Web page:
For years, Ron Perlman was one of television’s most fearsomely hardcore villains as Sons of Anarchy’s moral-lite patriarch Clay Morrow. His presence was such a major part of the show that one might assume he’d have continued keeping up with it after his insanely bloody death in Season 6. But that wasn’t the case, and apparently he didn’t even watch the finale to witness the fate of his many co-stars. Why not? He’d already moved on.
Anyone keeping up with Perlman’s thought process in his final years on the show knows he wasn’t that pleased with the fractured character arc that Kurt Sutter put Clay through, and how it took away from the SAMCRO leader’s inwardly noble cause. And so once he wasn’t wearing the patch anymore, Perlman didn’t feel the need to look back. Here’s the simple way he put it.
When I was done, I was done.
Now, it’s usually not surprising when actors reveal that they haven’t watched something they starred in, but Perlman wasn’t there in the final season, so he didn’t have to worry about watching his character continue to tumble downward. He’s a busy guy, sure, but this show gave Perlman one of his biggest career boosts, and like he put it to TVLine, it was “a gamechanger in terms of me getting a table at a restaurant,” which he joked is one of the most important parts about being famous.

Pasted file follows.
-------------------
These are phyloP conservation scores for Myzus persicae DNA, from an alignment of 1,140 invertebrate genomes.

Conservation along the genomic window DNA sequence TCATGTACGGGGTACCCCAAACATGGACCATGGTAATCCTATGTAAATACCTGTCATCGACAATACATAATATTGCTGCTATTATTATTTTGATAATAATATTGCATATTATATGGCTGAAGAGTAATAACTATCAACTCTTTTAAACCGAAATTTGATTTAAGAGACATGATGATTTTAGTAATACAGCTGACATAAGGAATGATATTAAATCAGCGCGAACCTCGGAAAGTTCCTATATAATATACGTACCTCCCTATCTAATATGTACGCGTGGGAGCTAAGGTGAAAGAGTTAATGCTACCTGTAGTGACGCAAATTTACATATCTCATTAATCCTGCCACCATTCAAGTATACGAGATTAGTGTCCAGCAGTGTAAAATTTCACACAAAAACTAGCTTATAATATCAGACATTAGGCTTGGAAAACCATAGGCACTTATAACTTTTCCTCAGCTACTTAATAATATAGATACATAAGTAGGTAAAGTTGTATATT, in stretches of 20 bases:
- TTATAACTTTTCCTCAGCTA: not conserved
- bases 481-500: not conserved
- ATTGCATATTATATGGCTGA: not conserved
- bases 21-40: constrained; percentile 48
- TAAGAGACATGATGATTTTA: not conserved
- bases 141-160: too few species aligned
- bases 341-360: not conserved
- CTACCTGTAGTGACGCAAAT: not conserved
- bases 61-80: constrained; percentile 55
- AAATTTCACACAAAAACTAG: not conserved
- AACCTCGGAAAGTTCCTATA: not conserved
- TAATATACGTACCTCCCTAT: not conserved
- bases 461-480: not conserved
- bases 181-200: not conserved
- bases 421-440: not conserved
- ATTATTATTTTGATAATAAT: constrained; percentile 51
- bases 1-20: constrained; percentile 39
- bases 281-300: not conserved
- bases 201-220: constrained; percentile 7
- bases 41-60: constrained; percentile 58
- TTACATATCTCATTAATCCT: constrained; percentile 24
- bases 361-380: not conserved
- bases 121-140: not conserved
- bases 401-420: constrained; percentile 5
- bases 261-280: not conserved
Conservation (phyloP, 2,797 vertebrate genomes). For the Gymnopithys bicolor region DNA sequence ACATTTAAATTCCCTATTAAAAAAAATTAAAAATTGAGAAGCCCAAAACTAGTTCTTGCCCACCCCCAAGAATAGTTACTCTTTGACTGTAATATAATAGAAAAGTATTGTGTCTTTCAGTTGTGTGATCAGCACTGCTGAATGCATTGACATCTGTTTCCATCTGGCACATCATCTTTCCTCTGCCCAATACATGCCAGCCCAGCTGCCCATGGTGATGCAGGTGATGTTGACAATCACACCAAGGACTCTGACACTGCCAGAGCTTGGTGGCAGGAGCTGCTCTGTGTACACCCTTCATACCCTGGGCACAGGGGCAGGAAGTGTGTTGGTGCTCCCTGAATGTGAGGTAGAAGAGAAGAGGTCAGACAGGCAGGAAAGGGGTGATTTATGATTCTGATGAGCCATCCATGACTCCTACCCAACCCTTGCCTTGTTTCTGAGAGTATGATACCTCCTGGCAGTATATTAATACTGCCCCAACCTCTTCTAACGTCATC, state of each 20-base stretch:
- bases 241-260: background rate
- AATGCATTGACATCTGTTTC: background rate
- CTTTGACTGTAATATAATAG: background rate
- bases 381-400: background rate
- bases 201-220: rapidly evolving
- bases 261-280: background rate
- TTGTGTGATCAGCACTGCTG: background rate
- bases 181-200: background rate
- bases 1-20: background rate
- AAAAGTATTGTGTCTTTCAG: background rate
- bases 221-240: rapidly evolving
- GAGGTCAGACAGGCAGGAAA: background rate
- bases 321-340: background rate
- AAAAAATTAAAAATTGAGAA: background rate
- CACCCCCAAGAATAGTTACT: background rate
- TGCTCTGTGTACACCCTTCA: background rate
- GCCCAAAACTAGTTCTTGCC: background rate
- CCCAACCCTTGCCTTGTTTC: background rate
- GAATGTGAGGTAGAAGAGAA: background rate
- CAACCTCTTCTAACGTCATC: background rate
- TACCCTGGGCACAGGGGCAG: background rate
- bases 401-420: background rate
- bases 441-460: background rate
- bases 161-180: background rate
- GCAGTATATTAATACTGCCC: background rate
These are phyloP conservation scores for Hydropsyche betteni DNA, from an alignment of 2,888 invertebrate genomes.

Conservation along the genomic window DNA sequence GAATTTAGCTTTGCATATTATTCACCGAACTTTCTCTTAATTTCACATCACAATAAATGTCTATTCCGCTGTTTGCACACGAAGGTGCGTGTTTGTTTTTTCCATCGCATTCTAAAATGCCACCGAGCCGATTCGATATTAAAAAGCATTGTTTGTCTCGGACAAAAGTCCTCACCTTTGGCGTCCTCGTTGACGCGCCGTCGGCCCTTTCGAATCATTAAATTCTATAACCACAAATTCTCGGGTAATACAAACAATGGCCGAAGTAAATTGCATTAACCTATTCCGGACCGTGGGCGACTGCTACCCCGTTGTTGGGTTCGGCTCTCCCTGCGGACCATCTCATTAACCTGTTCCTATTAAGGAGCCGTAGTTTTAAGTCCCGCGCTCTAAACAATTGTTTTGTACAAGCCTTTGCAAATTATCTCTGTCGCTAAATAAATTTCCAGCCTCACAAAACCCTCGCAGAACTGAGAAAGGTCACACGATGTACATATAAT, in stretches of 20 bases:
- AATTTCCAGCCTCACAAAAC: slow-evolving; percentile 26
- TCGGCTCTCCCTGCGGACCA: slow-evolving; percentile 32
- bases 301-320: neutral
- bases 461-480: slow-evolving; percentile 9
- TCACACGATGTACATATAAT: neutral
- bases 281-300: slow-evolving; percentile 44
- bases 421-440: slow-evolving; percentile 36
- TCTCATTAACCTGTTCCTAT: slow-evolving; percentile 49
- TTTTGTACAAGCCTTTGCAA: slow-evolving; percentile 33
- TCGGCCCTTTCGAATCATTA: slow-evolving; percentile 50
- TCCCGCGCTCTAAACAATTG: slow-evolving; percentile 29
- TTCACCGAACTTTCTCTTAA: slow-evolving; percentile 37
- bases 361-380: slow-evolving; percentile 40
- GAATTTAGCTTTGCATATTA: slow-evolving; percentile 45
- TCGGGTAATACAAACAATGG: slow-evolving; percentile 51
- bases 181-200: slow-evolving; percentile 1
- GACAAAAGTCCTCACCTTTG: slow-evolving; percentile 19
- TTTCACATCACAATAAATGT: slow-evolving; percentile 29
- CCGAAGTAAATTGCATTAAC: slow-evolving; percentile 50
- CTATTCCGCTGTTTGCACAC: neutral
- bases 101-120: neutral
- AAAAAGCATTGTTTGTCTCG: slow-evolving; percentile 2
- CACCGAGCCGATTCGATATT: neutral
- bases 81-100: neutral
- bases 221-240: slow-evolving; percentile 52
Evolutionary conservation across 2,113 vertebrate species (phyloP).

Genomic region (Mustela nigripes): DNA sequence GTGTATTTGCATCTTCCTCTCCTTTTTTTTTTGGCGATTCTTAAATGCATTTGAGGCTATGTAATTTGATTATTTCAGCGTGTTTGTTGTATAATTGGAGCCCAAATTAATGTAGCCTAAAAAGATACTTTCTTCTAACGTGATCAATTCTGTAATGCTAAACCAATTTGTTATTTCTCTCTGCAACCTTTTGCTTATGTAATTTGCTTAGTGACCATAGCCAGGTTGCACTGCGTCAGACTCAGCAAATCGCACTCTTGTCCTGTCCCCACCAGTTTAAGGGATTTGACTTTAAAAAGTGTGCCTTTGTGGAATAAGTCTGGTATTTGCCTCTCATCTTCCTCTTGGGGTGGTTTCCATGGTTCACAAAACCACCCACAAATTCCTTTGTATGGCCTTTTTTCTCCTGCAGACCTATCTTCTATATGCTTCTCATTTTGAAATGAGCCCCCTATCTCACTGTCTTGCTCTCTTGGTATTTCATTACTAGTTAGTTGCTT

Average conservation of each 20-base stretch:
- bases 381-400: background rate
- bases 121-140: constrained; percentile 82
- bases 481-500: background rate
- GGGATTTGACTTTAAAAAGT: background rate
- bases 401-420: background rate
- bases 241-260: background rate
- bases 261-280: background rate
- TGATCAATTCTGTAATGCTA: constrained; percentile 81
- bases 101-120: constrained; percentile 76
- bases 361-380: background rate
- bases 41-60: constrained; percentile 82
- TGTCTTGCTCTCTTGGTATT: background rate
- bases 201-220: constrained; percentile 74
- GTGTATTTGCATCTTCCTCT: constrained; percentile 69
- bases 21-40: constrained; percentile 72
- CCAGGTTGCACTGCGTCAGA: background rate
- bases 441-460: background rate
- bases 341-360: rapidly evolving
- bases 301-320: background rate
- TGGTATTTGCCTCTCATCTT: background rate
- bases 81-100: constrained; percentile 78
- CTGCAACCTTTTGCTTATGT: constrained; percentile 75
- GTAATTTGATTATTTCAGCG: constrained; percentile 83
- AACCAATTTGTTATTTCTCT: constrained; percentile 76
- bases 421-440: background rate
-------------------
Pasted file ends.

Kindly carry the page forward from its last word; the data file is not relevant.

Even though he didn’t watch, the events from the finale and the previous episodes were made clear for him via social media. And when asked what his reaction was to hearing about the deaths of the major characters, including Gemma and Jax, his response was perfect.
Inevitable, I guess. Inevitable. You know, the big logline was, ‘This is Hamlet on Harleys,’ so Hamlet died, everybody died. Gertrude definitely died. Claudius definitely died. Ophelia died…and the one guy who lives, [Sutter] kills him in Season 3, so that should’ve lit a big signal.
It is indeed a telling sign for where characters will end up when a series is partly based on one of Shakespeare’s tragedies. So maybe Perlman felt like he already knew where it was going, so he didn’t feel the need to watch it. Or maybe he was just tired of that particular brand of relentless violence. In any case, the final season’s ratings were big enough that missing out on one viewer wasn’t so detrimental. I wonder if he’ll tune into the spinoff.
If you’re interested in seeing what Ron Perlman has been up to post-Sons of Anarchy, you can find him as a judge with a particular type of God complex in the Amazon drama Hand of God, which debuts on Friday, September 4.